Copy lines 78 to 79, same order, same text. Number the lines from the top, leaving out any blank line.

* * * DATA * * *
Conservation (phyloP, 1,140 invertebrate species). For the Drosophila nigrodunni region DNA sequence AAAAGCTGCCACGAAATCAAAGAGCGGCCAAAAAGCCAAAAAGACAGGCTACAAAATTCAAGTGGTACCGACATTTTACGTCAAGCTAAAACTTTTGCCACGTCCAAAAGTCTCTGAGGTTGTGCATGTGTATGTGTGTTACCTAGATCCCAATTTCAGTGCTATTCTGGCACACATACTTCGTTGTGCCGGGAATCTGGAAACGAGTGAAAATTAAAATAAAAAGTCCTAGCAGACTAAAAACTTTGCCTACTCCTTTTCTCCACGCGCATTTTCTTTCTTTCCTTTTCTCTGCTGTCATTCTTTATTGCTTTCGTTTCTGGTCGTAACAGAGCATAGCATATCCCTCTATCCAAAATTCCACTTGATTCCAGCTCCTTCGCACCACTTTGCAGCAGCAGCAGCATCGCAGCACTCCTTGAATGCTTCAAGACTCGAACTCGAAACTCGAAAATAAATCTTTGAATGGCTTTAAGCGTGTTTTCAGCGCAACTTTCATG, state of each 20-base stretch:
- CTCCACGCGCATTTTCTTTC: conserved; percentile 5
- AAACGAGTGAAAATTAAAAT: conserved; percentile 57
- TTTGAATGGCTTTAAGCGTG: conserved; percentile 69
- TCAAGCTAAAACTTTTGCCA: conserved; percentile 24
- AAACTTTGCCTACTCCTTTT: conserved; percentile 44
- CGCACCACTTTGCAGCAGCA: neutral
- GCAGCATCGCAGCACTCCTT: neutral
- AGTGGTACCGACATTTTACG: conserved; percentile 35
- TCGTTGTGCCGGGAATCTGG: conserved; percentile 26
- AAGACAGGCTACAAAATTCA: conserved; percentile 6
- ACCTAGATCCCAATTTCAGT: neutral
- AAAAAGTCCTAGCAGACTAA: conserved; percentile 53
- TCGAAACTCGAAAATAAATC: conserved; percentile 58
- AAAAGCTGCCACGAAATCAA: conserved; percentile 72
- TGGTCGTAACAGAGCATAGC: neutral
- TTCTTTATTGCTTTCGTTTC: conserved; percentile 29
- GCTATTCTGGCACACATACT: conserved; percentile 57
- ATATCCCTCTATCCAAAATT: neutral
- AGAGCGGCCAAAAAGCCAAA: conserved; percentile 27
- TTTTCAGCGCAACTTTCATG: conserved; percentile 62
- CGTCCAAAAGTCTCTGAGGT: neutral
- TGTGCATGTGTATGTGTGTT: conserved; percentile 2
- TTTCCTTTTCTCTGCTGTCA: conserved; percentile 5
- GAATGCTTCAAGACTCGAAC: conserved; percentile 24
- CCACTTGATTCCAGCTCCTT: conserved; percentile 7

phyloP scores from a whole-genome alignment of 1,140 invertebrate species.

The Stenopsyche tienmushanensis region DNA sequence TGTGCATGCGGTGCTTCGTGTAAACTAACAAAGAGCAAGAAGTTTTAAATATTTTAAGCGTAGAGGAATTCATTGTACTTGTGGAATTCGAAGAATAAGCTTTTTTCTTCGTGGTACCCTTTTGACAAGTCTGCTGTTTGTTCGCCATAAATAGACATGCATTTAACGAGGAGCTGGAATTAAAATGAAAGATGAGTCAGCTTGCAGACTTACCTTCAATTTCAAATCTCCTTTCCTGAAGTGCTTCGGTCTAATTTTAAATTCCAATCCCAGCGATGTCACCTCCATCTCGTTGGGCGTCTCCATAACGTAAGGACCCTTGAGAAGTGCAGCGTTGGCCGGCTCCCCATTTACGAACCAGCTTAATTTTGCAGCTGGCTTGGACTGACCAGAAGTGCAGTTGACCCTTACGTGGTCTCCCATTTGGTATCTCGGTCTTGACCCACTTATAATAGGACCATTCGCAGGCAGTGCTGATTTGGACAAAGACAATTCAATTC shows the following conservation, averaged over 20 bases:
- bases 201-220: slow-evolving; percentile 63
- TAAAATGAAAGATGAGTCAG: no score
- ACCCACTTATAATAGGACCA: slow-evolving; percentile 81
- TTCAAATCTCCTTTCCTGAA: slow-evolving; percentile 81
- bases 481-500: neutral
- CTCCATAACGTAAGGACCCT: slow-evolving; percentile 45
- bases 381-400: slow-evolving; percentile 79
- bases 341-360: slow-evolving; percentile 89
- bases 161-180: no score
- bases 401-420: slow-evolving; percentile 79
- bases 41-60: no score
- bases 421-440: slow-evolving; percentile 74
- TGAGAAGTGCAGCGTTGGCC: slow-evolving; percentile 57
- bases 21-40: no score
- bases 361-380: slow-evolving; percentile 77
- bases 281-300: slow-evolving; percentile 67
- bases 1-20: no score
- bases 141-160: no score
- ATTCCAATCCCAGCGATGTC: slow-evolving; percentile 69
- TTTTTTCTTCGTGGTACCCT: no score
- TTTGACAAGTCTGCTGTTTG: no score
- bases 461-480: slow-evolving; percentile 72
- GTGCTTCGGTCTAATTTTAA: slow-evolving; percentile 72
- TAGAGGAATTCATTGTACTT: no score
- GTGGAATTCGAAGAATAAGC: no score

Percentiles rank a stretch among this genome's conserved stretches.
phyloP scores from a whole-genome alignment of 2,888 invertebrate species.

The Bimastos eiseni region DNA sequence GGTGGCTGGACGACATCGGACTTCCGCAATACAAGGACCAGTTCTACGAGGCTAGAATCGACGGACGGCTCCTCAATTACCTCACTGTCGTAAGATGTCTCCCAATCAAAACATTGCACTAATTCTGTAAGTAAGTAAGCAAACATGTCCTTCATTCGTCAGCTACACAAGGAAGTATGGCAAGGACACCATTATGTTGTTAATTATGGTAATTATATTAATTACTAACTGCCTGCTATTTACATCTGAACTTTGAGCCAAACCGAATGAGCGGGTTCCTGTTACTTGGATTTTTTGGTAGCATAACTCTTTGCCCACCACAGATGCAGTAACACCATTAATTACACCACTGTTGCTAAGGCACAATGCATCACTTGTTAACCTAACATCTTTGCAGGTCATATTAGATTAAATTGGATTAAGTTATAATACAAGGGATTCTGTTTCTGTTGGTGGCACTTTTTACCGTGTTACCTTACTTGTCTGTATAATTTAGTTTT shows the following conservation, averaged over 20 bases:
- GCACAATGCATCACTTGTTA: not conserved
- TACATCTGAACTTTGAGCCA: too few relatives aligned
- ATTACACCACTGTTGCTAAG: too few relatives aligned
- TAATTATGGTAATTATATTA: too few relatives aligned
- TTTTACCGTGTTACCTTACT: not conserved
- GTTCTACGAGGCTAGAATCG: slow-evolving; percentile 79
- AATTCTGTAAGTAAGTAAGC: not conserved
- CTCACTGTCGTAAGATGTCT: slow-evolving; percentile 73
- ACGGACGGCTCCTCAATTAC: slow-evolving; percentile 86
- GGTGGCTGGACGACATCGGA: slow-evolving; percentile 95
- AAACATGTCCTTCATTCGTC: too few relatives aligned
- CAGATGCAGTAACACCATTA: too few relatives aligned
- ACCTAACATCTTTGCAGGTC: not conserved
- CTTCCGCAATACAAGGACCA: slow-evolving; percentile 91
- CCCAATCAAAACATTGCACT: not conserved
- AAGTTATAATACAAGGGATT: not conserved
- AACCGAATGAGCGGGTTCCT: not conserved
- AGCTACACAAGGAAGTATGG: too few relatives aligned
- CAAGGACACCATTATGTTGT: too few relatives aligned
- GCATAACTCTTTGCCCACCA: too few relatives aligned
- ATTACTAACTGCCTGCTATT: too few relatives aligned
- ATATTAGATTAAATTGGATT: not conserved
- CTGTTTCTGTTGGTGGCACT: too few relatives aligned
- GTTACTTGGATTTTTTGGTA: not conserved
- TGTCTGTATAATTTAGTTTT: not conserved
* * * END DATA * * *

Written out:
- ATATTAGATTAAATTGGATT: not conserved
- CTGTTTCTGTTGGTGGCACT: too few relatives aligned